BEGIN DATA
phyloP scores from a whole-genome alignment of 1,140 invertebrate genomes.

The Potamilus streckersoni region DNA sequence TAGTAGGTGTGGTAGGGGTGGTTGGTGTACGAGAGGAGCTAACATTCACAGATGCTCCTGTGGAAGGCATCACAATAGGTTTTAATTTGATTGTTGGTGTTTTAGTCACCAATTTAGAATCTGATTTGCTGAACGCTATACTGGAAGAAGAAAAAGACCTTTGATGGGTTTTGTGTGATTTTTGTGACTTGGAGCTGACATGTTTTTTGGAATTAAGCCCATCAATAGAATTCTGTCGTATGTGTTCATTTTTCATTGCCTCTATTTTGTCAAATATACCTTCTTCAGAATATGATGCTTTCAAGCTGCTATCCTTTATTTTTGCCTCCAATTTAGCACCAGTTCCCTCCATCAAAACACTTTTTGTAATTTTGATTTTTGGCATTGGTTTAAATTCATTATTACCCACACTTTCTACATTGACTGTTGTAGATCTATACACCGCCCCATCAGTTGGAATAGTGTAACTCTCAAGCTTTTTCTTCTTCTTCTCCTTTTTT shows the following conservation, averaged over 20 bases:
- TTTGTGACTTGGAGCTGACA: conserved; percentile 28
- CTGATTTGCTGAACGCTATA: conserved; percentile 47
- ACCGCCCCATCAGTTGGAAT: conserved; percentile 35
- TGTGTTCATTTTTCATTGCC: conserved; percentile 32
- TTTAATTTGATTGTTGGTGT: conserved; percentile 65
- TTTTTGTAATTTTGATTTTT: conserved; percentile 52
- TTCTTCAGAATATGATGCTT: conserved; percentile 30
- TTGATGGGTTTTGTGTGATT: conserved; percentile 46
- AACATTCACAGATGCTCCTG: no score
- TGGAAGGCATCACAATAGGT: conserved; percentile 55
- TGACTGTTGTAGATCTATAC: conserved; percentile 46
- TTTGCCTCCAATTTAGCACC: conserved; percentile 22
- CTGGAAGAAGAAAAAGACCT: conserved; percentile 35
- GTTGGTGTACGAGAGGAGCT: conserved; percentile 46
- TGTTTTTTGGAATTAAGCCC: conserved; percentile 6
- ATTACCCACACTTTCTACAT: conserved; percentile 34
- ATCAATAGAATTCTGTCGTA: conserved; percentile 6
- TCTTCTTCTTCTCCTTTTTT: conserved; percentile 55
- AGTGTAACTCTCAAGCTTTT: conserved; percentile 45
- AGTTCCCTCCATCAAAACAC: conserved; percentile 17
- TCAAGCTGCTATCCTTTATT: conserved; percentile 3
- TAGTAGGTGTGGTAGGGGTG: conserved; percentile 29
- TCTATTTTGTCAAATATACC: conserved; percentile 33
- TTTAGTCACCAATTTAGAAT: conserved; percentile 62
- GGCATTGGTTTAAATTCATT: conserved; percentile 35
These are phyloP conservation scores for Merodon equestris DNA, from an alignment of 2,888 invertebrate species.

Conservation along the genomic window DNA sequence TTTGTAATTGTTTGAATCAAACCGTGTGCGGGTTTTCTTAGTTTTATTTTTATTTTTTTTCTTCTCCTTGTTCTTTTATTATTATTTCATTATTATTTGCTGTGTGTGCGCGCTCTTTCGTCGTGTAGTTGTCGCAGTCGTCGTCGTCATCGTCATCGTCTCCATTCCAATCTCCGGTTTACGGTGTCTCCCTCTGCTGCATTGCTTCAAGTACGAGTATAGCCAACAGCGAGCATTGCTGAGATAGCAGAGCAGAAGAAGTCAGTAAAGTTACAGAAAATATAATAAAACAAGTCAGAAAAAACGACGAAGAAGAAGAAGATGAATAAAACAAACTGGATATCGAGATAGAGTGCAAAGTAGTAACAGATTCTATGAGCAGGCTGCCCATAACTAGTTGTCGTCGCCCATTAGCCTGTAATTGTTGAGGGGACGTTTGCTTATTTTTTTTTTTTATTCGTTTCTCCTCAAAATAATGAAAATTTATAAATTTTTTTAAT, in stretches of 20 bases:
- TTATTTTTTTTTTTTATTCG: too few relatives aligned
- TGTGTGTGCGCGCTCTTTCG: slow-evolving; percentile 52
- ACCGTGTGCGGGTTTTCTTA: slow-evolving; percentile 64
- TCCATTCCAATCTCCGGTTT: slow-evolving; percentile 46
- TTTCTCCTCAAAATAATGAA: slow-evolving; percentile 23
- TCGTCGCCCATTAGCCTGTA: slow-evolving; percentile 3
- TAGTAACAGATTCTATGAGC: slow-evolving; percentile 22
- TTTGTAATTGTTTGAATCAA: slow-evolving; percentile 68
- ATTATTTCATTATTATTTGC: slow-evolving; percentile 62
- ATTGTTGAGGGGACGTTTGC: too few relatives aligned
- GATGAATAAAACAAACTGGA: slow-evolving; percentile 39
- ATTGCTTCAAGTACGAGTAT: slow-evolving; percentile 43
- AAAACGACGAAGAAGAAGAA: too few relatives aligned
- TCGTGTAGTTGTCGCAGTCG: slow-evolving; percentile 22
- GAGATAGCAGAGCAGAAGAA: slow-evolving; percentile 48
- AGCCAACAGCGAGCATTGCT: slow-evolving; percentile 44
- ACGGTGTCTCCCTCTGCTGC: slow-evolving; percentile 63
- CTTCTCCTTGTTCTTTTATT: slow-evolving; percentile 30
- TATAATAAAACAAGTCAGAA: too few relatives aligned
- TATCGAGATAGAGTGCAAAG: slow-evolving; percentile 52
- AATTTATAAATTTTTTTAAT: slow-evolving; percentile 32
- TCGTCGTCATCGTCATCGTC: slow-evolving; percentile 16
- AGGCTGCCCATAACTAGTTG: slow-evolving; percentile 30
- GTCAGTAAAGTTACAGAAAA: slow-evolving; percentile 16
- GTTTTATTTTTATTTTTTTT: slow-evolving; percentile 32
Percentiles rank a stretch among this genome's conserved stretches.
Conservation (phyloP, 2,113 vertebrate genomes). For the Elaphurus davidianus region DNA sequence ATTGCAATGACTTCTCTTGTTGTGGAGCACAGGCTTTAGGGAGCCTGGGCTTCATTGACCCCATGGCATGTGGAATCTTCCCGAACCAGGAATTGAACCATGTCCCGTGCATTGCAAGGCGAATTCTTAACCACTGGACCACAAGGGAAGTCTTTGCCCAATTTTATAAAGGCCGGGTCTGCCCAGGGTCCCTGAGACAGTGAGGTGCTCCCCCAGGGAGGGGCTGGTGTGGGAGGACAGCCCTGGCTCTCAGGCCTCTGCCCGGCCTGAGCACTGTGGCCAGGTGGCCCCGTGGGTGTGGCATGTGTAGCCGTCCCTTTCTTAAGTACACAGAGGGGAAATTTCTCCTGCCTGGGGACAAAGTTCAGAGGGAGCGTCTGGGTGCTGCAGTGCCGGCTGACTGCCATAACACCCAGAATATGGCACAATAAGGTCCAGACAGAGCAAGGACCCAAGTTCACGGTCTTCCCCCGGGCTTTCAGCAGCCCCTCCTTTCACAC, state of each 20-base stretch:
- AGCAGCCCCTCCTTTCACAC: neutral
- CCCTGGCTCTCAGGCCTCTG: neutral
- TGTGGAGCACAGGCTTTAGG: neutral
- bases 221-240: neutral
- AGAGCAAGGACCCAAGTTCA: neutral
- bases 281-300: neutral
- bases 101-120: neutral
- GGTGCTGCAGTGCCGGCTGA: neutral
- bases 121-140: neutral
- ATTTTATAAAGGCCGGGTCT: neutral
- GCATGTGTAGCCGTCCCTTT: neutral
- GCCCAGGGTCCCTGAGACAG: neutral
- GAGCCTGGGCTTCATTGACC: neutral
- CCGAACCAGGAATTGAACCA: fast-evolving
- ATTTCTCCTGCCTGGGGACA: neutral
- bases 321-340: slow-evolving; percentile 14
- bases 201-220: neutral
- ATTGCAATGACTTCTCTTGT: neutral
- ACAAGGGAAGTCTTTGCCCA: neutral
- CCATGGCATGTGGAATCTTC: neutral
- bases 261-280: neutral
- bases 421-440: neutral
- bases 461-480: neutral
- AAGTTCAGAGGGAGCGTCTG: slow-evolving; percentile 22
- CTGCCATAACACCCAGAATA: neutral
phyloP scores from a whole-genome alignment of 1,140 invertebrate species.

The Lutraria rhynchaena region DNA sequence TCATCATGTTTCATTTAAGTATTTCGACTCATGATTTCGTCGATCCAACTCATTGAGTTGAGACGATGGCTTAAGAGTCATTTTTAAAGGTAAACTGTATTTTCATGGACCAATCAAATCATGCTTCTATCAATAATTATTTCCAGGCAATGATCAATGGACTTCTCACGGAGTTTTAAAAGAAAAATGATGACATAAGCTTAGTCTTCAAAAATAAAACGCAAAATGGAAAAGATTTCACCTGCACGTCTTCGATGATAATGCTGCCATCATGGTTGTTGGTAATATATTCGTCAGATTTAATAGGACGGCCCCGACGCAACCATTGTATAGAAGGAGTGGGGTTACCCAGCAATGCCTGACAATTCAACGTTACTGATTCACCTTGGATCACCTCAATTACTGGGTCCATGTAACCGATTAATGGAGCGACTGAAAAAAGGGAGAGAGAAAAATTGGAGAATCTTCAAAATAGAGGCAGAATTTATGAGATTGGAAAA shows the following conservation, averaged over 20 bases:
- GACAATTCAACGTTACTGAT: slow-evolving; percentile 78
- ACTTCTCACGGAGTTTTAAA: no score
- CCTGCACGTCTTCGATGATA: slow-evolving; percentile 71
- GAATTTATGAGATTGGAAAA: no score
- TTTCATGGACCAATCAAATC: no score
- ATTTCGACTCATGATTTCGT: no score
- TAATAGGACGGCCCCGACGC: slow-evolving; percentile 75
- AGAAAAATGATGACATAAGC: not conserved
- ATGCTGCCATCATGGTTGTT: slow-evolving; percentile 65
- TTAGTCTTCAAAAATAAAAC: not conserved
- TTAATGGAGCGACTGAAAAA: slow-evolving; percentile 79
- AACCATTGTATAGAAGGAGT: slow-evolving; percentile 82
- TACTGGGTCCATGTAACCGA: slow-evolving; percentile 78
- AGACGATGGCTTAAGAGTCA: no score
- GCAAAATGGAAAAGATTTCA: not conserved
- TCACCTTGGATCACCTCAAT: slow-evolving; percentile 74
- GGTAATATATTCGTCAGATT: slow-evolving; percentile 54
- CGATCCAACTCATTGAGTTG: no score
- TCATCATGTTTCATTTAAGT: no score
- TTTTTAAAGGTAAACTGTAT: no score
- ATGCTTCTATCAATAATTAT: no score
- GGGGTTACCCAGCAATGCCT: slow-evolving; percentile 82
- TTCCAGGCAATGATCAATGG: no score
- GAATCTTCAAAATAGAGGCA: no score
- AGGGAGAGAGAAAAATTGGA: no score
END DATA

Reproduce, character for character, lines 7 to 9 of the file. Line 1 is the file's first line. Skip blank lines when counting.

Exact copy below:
- TTTAATTTGATTGTTGGTGT: conserved; percentile 65
- TTTTTGTAATTTTGATTTTT: conserved; percentile 52
- TTCTTCAGAATATGATGCTT: conserved; percentile 30